Mandy Moore – Silver Landings

UMG Recordings

Release Date: March 6th 2020

Reviewed by: Jonathan Andre

Mandy MooreSilver Landings (Amazon mp3/iTunes)

Track Listing:

  1. I’d Rather Lose
  2. Save a Little For Yourself
  3. Fifteen
  4. Tryin’ My Best, Los Angeles
  5. Easy Target
  6. When I Wasn’t Watching
  7. Forgiveness
  8. Stories Reminding Myself Of Me
  9. If That’s What It Takes
  10. Silver Landings

Mainstream music has always been a foreign thing to me prior to my blog post series that I started to undertake last year. Not that there’s anything wrong with listening to mainstream music, I know plenty of people who are good loving Christians who do in fact prefer mainstream music over Christian music. And that’s ok. But for me throughout my childhood, I grew up listening to Carman, Delirious?, Steven Curtis Chapman, Tim Hughes, the people who solidified my own faith in Jesus was in fact people who specialised in singing about Him. And thus now as I continue to grow in my faith, I realise that mainstream music and music that doesn’t explicitly sing about Jesus, but rather sing about life and all its struggles, isn’t necessarily the big, bad thing that we often believe it is. Mainstream music can be as pivotal and poignant to the society of today as can Christian music be, because if all good music that speaks to the soul comes from God anyway, then it doesn’t matter if a word about Jesus is spoken or not- God can use whoever, whomever, and whatever, to convey what He wants us to understand and comprehend, even if the music is just a regular pop song on the radio. Enter in Mandy Moore, an Emmy Award winning, Teen Choice Award nominated actress and singer, who has been in and around the entertainment industry since she was 15. Known for being both a musician and an actor, her roles in both This is Us and A Walk to Remember all those years ago, are some of the highlights of her acting career, while albums from her youth till now, from So Real, I Wanna Be With You and Coverage, to Wild Hope and Amanda Leigh; form her music career to date. While she has been in and around the music industry for quite some time, she hasn’t created a new set of songs for 11 years, up until now of course. Released earlier this month, Mandy has unveiled to us her Fleetwood Mac-inspired album in Silver Landings, an album that has shown me what it means to make a very introspective and positively encouraging and uplifting mainstream album- one that while isn’t Christian, still carries messages and encrouagements still symbolic of the Christian ethos and worldview. Mandy’s new music is a far cry from her bubblegum pop of yesteryear, and with one listen to Silver Landings from start to finish, we see a much more reflective and inspirational message amongst these 10 songs than the teen pop that she starting off with back in the day. There’s growth and maturity in these songs that make this album one of this year’s most unexpected- in a good way. Can God use such an album as this to bring people closer toward Himself? Is this album worth checking out, no matter your religious persuasion or lack thereof? Most definitely, to both!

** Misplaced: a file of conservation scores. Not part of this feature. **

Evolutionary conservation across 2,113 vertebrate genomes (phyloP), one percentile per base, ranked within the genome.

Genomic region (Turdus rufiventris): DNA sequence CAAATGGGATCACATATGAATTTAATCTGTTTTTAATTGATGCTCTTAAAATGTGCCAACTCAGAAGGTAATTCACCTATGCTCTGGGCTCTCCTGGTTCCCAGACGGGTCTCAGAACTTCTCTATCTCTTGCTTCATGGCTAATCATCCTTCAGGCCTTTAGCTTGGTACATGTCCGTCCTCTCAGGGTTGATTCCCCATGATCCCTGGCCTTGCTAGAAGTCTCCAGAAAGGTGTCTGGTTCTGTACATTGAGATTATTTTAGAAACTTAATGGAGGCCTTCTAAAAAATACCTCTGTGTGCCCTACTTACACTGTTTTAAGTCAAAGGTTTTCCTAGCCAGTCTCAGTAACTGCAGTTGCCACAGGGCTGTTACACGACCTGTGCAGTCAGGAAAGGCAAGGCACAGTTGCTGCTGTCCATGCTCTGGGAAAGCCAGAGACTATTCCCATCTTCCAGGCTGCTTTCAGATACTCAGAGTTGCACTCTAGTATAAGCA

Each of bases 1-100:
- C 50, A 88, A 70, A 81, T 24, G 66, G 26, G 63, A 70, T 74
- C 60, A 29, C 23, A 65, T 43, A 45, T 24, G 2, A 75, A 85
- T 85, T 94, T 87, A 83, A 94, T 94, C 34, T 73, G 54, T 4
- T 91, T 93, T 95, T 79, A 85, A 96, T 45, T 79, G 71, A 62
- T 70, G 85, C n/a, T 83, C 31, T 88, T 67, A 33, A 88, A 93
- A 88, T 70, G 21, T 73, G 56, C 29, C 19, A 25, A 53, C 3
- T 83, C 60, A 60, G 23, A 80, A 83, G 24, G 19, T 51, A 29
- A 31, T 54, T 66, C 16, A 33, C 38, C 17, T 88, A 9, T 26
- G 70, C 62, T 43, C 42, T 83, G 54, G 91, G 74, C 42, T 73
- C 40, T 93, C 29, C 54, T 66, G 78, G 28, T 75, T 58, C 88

Mandy Moore is a public figure in her own right. Her presence in This is Us and the natural success of that particular TV show has made this album release from her all the more intriguing, especially the fact that her previous album aside from Silver Landings was 11 years ago- enough time passing for any artist in any genre of music to be forgotten (then I guess, if someone like Shania Twain- from 2002’s Up to 2017’s Now can make a comeback, then Mandy can as well). Nevertheless, Mandy’s new album of just 10 songs is just enough for us to see what she’s been up to since her last offering of Amanda Leigh way back in 2009. Yes, she’s been in the Disney cartoon movie Tangled alongside the emotive and powerful NBC show This is Us, but prior to acting, she was in music and it is good to see someone go back to a love and a profession they were initially in, that they enjoyed whence they first started, even if it is a little bit of a break (in Mandy’s case, 11 years) between albums.

‘When I Wasn’t Watching’ is Mandy’s first radio single from the album; and released to digital outlets in September of last year. Upon hearing the song in its entirety in 2019, I hadn’t heard any, if at all, of Mandy’s previous material, and maybe that was a good thing. Right now currently I’m listening to Mandy’s music (because she is one of my upcoming artists I’ll be discussing in my blog posts very, very soon), and there is a big contrast and distinction between teenage-Mandy and adult-Mandy. Both versions and both musical styles have their place in society and both touch on different social groups and people. Which is ok. ‘When I Wasn’t Watching’ the song touches on the notion of how change over time can be unassuming and where you were before and where you are now can be polar opposites. You may think you want to be this and then in the end, you can shape and be moulded into a character you may not be pleased with. Nevertheless, ‘When I Wasn’t Watching’ speaks of the quickness of how someone can change their character, their personality, just who they are behind the scenes, and it may not be their own doing. Nevertheless, such a song as this gives us comfort in knowing that changes, as inevitable as they are, are essential for growth and transformation, and in Mandy’s case, from music to acting then back to music can bring with it valuable life lessons. Often changes come when we are indeed not looking, when we’re pre-occupied with the urgent-but-not-important things of life. Changes can be better managed when we’re more in tune with said changes, and such a song as this can be a catalyst for us to sit up and become more aware of ourselves, maybe before its too late and we change into someone we don’t want to become…permanently.